The Army has stood down from supporting the Metropolitan Police after hundreds of officers had stepped back from firearms duties.
Officers from other forces were also drafted in to help, but the Met said in a statement today that enough have returned to duty:
“As of lunchtime on Monday, the number of officers who had returned to armed duties was sufficient for us to no longer require external assistance to meet our counterterrorism responsibilities.”
“A limited number of armed officers from other forces continued to support its non-counterterrorism armed policing.”
The Ministry of Defence has been forced to offer soldiers to support armed police in London after more than 100 officers turned in permits allowing them to carry weapons.
There are currently more than 2,500 armed officers in the Met. This action was taken after an officer was charged with the murder of unarmed Chris Kaba, 24, last week.
Kaba’s death prompted several protests demanding justice, particularly among London’s black communities.
The Met Police officer, who cannot be named for legal reasons, appeared at Westminster Magistrates’ Court on Thursday.
However, his conviction has some officers “worried” about how the Crown Prosecution Service’s decision to bring a charge “impacts on them”.
Historically, it is relatively unusual for police officers to be charged with murder or manslaughter. According to the charity Inquest, since 1990 there have been 1,869 deaths in or following police custody in England and Wales.
Of those, there have been just 12 cases where an officer has been charged with murder or manslaughter.
Met chief Sir Mark Rowley welcomed a Home Office review into armed policing but claimed that the current system was undermining his officers and suggested they needed more legal protections.
In an open letter to the home secretary, he said it was right his force was “held to the highest standards”, but also criticised the pace of the justice system, saying that “even when officers followed their training and tactics, they could still end up facing years of protracted legal proceedings.”
In a show of apparent solidarity with their Met police colleagues, many City of London Armed Response Vehicle officers also decided to stand back from armed duties last week.
A source said the situation with Counter Terror Armed officers was exacerbated by a visit from one of the Met’s Deputy Assistant Commissioners.
Those elite firearms officers had said they would continue to respond to threats to life and terrorism incidents.
The source claims the senior officer said, “It doesn’t work like that” and so every Counter Terrorism Firearms Officer on duty handed in their firearms authorisation tickets.
Referencing the escalating situation, The Met Police posted this morning: “We are aware of media reporting suggesting that all Met firearms officers have stepped back from armed duties.”
The statement continued: “This is not correct. There are armed Met officers, including counterterrorism officers, on duty across London.”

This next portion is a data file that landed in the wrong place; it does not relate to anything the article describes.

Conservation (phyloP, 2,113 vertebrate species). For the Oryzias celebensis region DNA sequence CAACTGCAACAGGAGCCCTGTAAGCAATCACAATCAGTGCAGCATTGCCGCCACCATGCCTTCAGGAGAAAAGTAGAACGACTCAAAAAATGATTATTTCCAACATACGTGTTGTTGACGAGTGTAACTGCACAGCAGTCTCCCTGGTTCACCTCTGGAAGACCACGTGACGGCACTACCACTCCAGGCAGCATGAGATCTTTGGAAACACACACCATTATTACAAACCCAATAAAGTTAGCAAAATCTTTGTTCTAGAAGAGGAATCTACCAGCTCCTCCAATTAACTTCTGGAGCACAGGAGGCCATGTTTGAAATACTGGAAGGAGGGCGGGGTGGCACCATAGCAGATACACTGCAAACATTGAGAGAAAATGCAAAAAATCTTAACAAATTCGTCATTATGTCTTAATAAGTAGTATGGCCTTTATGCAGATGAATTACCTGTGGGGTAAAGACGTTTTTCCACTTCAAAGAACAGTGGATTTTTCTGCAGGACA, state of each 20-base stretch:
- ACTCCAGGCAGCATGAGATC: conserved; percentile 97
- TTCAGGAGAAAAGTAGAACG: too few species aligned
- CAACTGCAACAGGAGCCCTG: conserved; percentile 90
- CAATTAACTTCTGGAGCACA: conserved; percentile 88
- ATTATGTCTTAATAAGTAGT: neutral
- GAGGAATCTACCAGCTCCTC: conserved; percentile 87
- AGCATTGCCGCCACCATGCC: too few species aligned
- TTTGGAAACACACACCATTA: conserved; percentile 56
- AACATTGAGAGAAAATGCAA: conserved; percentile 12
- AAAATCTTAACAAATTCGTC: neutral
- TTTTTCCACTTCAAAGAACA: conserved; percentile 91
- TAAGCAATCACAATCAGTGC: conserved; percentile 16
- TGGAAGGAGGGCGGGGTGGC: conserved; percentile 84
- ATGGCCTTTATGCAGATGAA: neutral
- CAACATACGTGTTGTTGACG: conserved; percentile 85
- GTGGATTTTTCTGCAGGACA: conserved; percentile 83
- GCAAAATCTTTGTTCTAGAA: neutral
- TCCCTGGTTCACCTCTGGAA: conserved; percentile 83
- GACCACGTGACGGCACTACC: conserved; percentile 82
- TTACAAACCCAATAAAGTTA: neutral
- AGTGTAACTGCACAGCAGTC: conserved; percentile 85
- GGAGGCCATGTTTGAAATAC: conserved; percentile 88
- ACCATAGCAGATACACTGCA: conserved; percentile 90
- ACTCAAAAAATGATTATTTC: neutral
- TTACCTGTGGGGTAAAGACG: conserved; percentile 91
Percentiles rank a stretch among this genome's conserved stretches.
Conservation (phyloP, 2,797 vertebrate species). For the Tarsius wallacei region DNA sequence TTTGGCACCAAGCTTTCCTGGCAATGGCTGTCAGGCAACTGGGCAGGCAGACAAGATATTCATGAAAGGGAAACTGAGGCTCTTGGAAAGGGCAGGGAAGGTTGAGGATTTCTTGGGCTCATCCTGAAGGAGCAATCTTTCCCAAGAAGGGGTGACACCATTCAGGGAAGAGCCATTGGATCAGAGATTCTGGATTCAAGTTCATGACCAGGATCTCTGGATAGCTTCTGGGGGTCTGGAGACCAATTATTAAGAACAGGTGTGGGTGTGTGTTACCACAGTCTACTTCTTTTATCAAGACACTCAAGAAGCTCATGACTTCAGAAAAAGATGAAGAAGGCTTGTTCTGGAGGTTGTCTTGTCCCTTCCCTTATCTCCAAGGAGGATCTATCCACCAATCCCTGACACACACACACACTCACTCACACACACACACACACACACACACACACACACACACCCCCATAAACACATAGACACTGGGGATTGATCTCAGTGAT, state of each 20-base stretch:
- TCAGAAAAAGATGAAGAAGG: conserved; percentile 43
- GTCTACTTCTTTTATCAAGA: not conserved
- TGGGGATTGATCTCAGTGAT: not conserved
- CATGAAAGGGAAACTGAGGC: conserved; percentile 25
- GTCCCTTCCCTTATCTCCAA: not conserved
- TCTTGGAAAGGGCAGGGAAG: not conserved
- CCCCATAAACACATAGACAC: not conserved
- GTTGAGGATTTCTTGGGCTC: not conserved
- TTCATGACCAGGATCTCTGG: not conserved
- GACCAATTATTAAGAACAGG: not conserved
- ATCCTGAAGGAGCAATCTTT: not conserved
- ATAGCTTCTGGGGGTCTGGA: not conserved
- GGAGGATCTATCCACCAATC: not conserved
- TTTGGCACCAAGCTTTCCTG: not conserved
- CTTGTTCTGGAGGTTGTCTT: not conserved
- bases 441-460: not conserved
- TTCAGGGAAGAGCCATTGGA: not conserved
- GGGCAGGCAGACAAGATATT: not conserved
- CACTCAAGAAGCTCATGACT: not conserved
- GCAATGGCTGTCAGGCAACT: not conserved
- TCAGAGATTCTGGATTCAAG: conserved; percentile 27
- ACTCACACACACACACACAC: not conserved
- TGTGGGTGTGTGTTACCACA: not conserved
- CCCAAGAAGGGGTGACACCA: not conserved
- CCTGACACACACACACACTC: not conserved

However, they also confirmed that officers were concerned over a “shift in how decisions they take in the most challenging circumstances will be judged”.
In response to these fears, first raised by Rowley yesterday, Home Secretary Suella Braverman issued a statement in which she said we “depend on our brave firearms officers to protect us”.
“In the interest of public safety, they have to make split-second decisions under extraordinary pressures.”
She added that officers have her “full backing” and that she would do “everything” in her power to support them.
On Monday, the prime minister backed the home secretary’s review, adding that armed police need “clarity”.
Speaking in Hertfordshire, Rishi Sunak said: “Our firearms officers do an incredibly difficult job. They are making life or death decisions in a split-second to keep us safe and they deserve our gratitude for their bravery.”
According to London Assembly figures, in April there were 2,595 authorised firearm officers in the Met Police.
It is a figure which has steadily decreased every year since 2018 when there were 2,841 licenced to carry a gun.
However, the behaviour of the force has come under increased scrutiny in recent years, facing unprecedented pressure to reform after the conviction of officers for murder and rape, alongside evidence of widespread sexism and misogyny in its ranks.
More than 1,000 Metropolitan Police officers are currently suspended or on restricted duties, the force has said. The crackdown follows convictions of former officers David Carrick, a serial rapist, and murderer Wayne Couzens.
In figures described as “eye-watering”, the Met – Britain’s largest force which employs 34,000 officers – also revealed that in the past year, 100 officers have been sacked for gross misconduct – up by 66 per cent on the normal rate. And the 201 officers currently suspended represent a rise from 69 in September 2022.